Since there are no active components forming part of the cabinet of the first embodiment, any regulatory approval process for the electronic equipment in combination with a cabinet is minimized, thereby allowing for its rapid deployment both to domestic and world markets.
Further embodiments of the invention now to be described offer the same advantages discussed above for the first embodiment. Also, in these later embodiments the same reference numerals are used for parts identical or similar to those discussed in the first embodiment.
In a combination 62 of a second embodiment, a security cabinet 64 is provided within which are two units 66 of electronic equipment mounted one above the other, as shown by FIG. 6. In the second embodiment, the units 66 differ from those of the first embodiment in that entrances to second parts of the cooling passage arrangements of the units are disposed in a lower portion of the front walls 36 of the units, while the outlets 38 for air are disposed at upper portions of the rear walls 40. One or more fans 48 is positioned adjacent to each outlet 38 for driving cooling air through the cooling passage arrangement of each unit. Each unit 66 also incorporates a conduit 42 of the structure described in the first embodiment and which provides a first part of its cooling passage arrangement. Because the positions of the conduits 42 are lower than those described in the first embodiment, then the inlets 44 to the cooling passage arrangements are lower in the door arrangement (i.e. the doors 22) of the security cabinet than in the first embodiment. The security cabinet is otherwise of similar construction to the cabinet 12 of the first embodiment. The cooling air flow paths through the units 66 are shown by the arrows in FIG. 6.
In a third embodiment, as shown by FIG. 7, two identical units 68 of electronic equipment are located one above another within a security cabinet 70. The lower unit 68 has a cooling passage arrangement which includes a first part provided in an area 71 beneath a floor 72 of the cabinet with a louvered inlet 74 for cooling air being disposed in the lower regions of the front wall of the cabinet and beneath the door arrangement. The cooling passage arrangement also includes a second part within the lower unit 68 and which has an entrance 73 at the underside of the unit to connect it to the first part of the passage arrangement. An outlet 38 in an upper region of the lower unit is provided with at least one fan 48 for drawing the air through the inlet, beneath the floor 72, through the lower unit 68, and then through the outlet 38 into the open topped security cabinet 70.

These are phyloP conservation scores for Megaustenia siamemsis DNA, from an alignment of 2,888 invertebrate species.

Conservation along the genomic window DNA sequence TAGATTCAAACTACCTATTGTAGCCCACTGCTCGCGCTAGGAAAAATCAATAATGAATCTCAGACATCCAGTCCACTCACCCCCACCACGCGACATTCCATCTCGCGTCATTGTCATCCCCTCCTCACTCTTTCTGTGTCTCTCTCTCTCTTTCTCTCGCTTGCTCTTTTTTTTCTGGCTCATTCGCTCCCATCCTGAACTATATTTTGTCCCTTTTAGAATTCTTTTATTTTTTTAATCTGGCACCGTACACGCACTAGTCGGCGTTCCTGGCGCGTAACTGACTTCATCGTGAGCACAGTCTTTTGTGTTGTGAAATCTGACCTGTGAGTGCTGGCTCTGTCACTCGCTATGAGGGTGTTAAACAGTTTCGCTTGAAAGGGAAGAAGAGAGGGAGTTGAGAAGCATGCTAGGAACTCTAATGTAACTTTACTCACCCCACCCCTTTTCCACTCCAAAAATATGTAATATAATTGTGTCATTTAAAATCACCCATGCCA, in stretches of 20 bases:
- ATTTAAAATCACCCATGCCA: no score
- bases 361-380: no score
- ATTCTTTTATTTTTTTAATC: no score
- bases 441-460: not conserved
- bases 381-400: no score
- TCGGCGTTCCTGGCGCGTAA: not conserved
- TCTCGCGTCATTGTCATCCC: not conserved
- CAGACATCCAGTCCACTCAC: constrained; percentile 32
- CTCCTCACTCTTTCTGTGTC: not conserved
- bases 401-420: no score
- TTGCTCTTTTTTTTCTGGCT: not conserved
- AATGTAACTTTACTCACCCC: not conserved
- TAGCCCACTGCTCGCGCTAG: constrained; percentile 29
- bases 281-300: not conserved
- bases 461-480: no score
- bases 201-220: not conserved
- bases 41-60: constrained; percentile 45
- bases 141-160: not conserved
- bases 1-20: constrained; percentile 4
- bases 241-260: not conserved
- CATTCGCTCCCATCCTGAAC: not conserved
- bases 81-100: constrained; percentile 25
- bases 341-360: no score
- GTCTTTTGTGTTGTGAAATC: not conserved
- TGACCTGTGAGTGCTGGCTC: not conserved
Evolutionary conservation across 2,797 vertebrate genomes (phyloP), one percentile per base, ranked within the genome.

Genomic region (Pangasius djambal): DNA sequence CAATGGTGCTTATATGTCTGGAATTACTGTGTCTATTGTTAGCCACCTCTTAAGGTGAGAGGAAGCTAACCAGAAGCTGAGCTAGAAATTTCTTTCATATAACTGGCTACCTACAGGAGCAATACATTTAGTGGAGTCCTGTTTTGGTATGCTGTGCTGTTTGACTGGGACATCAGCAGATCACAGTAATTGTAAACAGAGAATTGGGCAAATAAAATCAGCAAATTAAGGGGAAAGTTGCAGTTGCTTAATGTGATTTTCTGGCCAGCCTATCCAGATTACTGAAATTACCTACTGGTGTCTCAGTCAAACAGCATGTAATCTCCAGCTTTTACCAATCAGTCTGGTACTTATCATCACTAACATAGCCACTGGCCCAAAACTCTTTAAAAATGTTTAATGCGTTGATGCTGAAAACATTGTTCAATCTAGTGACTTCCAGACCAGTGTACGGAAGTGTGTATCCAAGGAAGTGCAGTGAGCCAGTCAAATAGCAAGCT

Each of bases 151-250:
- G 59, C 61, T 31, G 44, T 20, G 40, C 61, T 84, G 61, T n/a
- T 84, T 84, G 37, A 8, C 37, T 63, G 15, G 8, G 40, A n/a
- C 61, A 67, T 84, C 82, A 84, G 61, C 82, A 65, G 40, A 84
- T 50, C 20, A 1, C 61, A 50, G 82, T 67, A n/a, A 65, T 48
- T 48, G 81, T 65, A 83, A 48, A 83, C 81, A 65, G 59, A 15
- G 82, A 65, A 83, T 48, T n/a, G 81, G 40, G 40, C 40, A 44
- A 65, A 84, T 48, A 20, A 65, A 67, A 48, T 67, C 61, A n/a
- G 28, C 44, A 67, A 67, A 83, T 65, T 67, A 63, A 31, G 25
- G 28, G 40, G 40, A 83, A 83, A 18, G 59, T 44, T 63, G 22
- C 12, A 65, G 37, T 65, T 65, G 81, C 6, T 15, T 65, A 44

The upper unit 68 also has an entrance 73 on its underside to interconnect a second part of the cooling passage arrangement within the unit with a first part which is provided partly by an upper region 78 of the lower unit 68. With this structure, only one conduit 42 is required, i.e. that needed to complete the first part of the cooling passage arrangement of the upper unit 68. This conduit extends between the door arrangement of the cabinet and the lower unit 68 and at least one fan draws ambient air at room temperature through the first and second parts of the passage arrangement and through the outlet 38.
The cabinet 70 is of the construction described for the security cabinet 12 of the first embodiment, except that it has a single inlet 44 for the single conduit 42, as described in the third embodiment, and also it has the inlet 74 at the lower portion of the front wall.
In a fourth embodiment, with reference to FIG. 8, in a combination 79, a security cabinet 80 is of the structure described for the cabinet 12 of the first embodiment except that no inlets for cooling air are provided either in the doors 22 of the cabinet or in any other wall for incoming air.